One scenario, involving an aerosol anthrax attack in a highly populated U.S. city, begins with a single aerosol anthrax attack delivered by a truck using a concealed improvised spraying device in one densely populated urban city with a significant commuter workforce. Anthrax spores, delivered by aerosol, result in inhalation anthrax, which develops when the spores are inhaled into the lungs and germinate into vegetative bacteria capable of causing disease. A progressive infection follows. Attacks are made in five separate metropolitan areas in a sequential manner. Three cities are attacked initially, followed by two additional cities 2 weeks later. The crisis stresses and breaks the response capabilities of all relevant public and private institutions, rapidly leading to 328,400 exposures; 13,200 fatalities; and 13,300 other casualties. The full political, psychological, social, and economic impacts of the attack adversely affect national financial markets and consumer confidence, devastate the local and regional economy, and cause public faith in government to plummet across the country.

bioterrorism-nae-bioterrorism-risk-assessment-list-of-bio-agentsFIGURE 3.1 Biological threat agents as categorized by the Centers for Disease Control and Prevention (CDC). SOURCE: Available at

  • High-priority, Category A agents include organisms that pose a risk to national security because they can be easily disseminated or transmitted from person to person, they result in high mortality rates and have the potential for major public health impacts, they might cause social disruption, and they require special action for public health preparedness.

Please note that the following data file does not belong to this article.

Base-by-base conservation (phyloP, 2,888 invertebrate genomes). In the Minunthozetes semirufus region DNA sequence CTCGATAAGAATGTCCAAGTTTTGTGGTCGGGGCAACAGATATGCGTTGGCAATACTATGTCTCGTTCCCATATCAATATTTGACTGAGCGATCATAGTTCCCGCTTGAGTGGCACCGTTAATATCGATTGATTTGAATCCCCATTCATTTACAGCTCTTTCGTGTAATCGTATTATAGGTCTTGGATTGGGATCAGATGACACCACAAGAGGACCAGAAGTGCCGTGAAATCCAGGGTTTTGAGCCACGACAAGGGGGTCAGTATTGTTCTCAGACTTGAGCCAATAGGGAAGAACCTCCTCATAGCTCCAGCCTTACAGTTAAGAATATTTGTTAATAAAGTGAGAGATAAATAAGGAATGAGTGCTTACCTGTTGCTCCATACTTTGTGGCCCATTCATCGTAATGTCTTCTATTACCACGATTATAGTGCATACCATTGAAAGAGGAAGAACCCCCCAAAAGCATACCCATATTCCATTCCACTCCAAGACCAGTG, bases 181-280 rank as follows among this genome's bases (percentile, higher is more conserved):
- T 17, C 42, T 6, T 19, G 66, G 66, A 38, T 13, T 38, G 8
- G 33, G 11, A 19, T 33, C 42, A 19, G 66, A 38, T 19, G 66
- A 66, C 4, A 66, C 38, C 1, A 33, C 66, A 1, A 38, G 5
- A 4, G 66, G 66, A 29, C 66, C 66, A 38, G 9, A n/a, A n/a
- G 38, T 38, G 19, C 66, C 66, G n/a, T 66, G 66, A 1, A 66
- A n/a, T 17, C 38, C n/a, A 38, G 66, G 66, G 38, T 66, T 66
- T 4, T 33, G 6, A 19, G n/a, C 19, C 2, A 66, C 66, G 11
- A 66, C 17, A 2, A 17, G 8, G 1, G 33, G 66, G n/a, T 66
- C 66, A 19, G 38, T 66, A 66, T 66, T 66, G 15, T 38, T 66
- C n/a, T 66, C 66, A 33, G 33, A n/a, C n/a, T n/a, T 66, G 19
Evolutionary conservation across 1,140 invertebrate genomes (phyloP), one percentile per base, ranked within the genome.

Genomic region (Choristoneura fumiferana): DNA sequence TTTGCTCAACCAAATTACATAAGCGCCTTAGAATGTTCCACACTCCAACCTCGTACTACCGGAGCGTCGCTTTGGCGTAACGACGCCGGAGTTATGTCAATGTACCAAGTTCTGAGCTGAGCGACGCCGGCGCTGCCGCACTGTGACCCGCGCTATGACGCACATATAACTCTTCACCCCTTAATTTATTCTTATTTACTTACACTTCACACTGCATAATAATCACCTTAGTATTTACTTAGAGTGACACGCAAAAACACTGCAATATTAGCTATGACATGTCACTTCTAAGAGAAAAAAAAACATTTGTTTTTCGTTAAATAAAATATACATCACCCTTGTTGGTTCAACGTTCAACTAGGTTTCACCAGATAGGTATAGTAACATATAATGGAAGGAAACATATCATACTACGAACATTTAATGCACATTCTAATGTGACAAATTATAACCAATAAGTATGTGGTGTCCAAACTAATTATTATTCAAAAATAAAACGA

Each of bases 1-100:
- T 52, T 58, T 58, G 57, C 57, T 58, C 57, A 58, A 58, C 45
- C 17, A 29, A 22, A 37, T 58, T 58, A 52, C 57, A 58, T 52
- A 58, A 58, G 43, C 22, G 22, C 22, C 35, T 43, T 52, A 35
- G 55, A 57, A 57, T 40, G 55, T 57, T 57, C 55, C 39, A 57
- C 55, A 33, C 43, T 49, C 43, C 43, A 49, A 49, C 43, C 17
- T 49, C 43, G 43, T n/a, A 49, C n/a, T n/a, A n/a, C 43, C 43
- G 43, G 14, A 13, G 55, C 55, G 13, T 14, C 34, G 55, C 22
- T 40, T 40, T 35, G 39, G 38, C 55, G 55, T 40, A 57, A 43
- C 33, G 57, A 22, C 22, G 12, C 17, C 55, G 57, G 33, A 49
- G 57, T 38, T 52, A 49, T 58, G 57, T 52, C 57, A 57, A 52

• Category B, the second-highest priority, includes agents that are moderately easy to disseminate, that result in moderate morbidity rates and low mortality rates, and that require specific enhancements of CDC’s diagnostic capacity and enhanced disease surveillance.
  • Category C agents include emerging pathogens that could be engineered for mass dissemination in the future because of availability, ease of production and dissemination, and potential for high morbidity and mortality rates and for major health impact. A later CDC-categorized list (CDC, 2007) features the same categories, but with agent entries revised…


Agricultural consequences also need to be considered. Economic activity of U.S. agriculture has been estimated to exceed $1 trillion annually, with exports valued in excess of $50 billion. Protecting U.S. agriculture is critical to the global economy and to the ensuring of an adequate and safe food supply in the United States and other countries. Several assessments of agricultural consequences have shown that livestock and poultry populations are vulnerable to biologic attack. The U.S. Department of Agriculture has identified viruses and bacteria capable of causing wide-scale morbidity and mortality of livestock and poultry that would result in a cessation of international trade and exports costing the United States billions of dollars.